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Amazing Grace

Daily prayer.

As I type this, Grace is sitting on my legs and purring loudly enough that I can not only hear it but feel it. This is momentous because I spent the entire day looking for her while I was supposed to be packing for New York. She disappeared this morning and, because I’d left the front door open while moving things back and forth from my car, I began to fear that she was gone forever. If she had fled into the environs surrounding this Truro house, chances were high that she would be lost or severely injured. All kinds of animals live in these woods–coyotes included—and she’s never spent any time outside since we rescued her on the streets of Brooklyn when she was three weeks old. She was by herself, eating trash and hiding behind a stoop. The size of my palm, she was so little that she normally would not yet have been weaned. I believe that this is why she remains a permakitten. Like me, she was never safe as a child.

At first I assumed my little one had just found a new hiding place. But after after a few hours, I started to get nervous. I turned off all the electronics in the house and sang “Love You Madly,” the Ella and Duke song to which she has come running since she first became my charge eight years go. But she didn’t come. I turned the house upside down and still didn’t find her. And then I started to imagine the upheaval had so upset her that she’d run outside and had gotten lost. Maybe eaten. Continue Reading →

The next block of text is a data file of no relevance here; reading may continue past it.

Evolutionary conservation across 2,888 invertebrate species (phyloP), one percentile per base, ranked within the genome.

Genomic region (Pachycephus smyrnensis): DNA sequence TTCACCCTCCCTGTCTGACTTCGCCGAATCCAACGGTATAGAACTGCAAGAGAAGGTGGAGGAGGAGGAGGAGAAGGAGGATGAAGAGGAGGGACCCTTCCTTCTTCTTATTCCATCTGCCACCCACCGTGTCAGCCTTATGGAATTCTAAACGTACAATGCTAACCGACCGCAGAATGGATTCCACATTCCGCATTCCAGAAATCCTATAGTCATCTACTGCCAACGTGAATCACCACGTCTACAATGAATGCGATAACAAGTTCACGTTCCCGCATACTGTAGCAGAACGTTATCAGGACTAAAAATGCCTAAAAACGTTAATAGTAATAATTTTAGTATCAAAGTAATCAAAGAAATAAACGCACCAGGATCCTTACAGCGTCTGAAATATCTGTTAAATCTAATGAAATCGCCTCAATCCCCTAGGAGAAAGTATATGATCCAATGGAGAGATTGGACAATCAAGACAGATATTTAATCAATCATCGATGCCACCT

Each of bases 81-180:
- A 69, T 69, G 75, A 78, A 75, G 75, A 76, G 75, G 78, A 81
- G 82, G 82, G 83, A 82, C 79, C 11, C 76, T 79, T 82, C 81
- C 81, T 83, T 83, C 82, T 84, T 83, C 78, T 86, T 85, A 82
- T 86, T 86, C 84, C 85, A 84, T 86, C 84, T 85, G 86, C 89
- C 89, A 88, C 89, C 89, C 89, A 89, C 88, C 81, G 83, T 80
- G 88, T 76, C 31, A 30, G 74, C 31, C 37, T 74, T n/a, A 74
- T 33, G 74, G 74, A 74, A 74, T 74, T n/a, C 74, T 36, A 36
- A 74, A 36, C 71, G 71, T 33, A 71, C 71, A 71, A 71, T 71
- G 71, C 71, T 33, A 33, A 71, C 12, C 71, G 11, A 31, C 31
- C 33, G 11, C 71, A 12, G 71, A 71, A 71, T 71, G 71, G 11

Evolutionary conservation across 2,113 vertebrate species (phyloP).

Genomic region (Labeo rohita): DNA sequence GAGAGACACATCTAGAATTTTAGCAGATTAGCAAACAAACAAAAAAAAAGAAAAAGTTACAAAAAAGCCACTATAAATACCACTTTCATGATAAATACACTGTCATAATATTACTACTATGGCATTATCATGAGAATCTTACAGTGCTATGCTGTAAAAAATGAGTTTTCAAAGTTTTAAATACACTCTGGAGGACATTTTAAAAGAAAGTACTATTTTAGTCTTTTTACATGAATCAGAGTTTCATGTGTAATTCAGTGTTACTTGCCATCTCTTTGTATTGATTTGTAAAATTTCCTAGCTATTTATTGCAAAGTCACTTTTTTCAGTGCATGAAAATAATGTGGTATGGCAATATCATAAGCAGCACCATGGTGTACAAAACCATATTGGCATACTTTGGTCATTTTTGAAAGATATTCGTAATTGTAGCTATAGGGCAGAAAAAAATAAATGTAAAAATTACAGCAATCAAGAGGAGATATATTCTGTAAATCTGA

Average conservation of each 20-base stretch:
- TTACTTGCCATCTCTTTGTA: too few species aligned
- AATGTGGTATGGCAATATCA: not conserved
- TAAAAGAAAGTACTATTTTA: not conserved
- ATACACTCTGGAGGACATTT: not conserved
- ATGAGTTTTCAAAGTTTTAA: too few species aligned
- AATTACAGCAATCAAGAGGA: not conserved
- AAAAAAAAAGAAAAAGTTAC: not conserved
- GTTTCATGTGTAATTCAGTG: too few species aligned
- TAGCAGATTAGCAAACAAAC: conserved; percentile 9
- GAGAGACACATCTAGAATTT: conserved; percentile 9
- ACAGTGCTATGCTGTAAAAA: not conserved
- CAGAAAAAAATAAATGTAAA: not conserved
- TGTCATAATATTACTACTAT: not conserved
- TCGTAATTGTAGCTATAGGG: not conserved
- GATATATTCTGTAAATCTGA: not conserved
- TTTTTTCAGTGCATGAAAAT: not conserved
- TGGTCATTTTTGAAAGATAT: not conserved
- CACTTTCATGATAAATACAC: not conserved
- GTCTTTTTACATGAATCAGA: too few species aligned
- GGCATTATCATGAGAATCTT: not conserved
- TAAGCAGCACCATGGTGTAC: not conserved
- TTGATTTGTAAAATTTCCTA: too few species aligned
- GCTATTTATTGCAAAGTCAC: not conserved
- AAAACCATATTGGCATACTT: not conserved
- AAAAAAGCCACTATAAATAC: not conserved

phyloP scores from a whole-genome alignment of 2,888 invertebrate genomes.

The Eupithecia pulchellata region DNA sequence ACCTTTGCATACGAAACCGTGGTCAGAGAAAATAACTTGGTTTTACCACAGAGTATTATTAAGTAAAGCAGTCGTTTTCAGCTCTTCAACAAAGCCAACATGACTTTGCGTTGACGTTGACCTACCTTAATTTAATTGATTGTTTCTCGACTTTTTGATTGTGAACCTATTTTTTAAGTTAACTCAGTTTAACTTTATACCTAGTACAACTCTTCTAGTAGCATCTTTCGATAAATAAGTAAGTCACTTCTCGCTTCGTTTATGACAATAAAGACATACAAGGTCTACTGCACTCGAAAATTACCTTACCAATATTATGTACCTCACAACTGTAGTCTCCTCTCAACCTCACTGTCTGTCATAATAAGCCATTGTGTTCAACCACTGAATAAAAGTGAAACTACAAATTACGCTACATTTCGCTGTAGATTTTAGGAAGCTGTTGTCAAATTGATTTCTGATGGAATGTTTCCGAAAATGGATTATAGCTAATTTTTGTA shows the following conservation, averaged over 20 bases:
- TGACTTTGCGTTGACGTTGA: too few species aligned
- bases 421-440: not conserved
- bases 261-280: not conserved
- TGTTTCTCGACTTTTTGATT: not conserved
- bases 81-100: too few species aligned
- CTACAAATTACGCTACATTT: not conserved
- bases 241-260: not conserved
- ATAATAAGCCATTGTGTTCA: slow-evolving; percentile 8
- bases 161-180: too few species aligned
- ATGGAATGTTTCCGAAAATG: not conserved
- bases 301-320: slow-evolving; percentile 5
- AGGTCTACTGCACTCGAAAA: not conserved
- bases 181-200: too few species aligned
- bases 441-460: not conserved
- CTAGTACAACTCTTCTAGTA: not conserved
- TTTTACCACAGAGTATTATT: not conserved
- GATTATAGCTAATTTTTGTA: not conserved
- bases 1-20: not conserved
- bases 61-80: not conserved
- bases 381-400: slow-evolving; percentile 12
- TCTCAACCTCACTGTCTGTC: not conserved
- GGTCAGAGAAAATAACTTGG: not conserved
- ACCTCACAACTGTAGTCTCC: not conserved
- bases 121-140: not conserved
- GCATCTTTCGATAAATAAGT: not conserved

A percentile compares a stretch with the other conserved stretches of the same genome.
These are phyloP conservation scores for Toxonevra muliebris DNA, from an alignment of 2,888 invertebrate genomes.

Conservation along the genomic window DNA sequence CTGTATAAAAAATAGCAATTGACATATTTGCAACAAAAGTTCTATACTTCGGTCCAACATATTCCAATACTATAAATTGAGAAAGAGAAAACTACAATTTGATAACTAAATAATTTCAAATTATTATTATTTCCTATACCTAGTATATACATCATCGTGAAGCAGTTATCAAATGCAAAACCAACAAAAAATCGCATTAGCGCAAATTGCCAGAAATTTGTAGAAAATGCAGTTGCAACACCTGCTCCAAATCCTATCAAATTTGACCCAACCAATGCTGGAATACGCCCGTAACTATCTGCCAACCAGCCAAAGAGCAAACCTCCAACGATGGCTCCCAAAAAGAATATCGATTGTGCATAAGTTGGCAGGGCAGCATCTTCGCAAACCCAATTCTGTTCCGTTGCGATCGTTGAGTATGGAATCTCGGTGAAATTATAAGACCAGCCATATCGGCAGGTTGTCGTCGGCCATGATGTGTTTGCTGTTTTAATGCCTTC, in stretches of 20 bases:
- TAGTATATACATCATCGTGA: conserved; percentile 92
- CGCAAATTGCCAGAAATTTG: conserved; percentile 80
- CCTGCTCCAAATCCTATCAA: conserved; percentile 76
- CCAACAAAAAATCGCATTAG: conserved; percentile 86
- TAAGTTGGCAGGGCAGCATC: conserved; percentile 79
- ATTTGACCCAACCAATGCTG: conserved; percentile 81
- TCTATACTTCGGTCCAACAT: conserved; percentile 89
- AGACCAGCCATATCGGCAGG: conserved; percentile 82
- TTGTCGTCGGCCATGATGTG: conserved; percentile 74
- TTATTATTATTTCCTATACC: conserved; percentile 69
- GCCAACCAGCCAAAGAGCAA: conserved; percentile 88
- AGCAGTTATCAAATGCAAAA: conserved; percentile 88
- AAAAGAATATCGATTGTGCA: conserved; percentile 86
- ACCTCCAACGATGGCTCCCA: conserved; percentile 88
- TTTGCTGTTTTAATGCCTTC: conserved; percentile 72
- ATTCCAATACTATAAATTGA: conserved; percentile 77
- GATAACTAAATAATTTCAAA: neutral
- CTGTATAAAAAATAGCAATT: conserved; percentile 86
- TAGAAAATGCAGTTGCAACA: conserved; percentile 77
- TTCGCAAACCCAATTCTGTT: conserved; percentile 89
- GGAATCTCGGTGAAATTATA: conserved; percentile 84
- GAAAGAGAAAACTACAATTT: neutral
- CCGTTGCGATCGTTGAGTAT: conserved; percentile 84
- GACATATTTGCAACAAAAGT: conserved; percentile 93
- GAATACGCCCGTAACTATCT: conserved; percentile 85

First and Forest

When I came to Truro, it was to be for a month. I had put the word out among my extended circle that I was looking to live in rural New England in September, and had rolled my eyes as I’d done so. Who’d be willing to lend me their empty house wily-nily for four weeks?

I had gall.

But as is often the case when life really needs to change, that gall paid off. A friend from high school—really, someone I liked but had never known very well—got in touch through Facebook, and the next thing I knew Grace and I were hurtling to Truro in a car full of cat food, thin cotton dresses, and platform shoes.

That’s who I was on September 7. Tired eyes, disappointed smiles, trailing glamour like yesterday’s big idea. Grief-stricken about the hateful ignorance validated by the Trussian Oligarchy. Grief-stricken about who I no longer was. Continue Reading →

They Shoot Jewish Witches, Don’t They?

Last night I had dinner at a Truro restaurant, and encountered the particular strain of New England xenophobia that inspired me to leave the region decades before.

It annoys me that I feel compelled to report on what occurred. Soon I must jump back into my ADHD life in New York, and expending precious writing time on this topic feels like a microcosm of how our predator-in-chief siphons our energy by making it all about his ugly heart rather than the huge issues he should be managing. But that’s the thing, isn’t it? The hatred lurking everywhere in American life is leaping to the surface because it’s been endorsed at the top.

So here’s what happened. I had had an almost perfect day before that dinner. By 1 pm, I had written 3,000 words of a book section that had been giving me trouble. Then I’d headed over to the Provincelands, an extraordinary stretch of the Cape Cod National Seashore comprised of dunes and forests and ancient, still-inhabited shacks. I walked for miles in this extrarrestrial territory—all sand mountains, barreling blue sky, trees stubbornly growing sideways. I was dressed how I most like to dress—a loose skirt and trenchcoat, barefoot and pigtailed—and could not stop smiling. It was the first bright day all week, and I was fucking happy. Continue Reading →

"All, everything I understand, I understand only because I love."
― Leo Tolstoy